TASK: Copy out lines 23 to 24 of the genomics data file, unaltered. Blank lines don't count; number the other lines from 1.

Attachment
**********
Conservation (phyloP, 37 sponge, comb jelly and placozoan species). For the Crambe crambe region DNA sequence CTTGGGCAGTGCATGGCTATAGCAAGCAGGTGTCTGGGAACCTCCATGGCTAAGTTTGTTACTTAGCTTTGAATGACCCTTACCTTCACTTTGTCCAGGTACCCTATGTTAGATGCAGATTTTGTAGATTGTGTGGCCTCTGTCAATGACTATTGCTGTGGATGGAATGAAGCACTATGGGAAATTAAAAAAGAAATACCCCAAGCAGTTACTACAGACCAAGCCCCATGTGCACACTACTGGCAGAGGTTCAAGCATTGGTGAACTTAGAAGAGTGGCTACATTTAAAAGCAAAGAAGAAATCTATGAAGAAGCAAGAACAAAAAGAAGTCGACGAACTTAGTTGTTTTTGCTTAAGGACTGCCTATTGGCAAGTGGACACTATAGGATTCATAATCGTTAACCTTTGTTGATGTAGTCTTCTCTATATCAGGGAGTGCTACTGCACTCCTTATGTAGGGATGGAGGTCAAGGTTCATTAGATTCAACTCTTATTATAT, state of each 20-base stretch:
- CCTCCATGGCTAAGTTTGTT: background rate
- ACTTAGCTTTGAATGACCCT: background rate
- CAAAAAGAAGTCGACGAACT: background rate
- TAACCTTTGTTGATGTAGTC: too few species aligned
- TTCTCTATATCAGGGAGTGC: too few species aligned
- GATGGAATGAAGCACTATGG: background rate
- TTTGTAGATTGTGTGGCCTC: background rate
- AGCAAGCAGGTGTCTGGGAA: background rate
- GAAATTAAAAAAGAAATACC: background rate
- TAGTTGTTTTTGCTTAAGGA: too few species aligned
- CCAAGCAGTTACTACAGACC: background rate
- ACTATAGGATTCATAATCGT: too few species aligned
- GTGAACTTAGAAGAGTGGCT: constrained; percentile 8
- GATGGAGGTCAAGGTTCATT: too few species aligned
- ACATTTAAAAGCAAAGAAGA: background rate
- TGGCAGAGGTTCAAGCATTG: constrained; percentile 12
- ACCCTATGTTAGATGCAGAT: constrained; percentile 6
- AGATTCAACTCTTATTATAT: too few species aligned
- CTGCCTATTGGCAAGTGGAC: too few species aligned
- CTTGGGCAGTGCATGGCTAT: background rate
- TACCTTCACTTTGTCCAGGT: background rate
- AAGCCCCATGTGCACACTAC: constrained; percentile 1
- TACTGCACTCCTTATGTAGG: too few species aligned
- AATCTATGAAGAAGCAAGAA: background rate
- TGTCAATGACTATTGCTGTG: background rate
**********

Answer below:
- AAGCCCCATGTGCACACTAC: constrained; percentile 1
- TACTGCACTCCTTATGTAGG: too few species aligned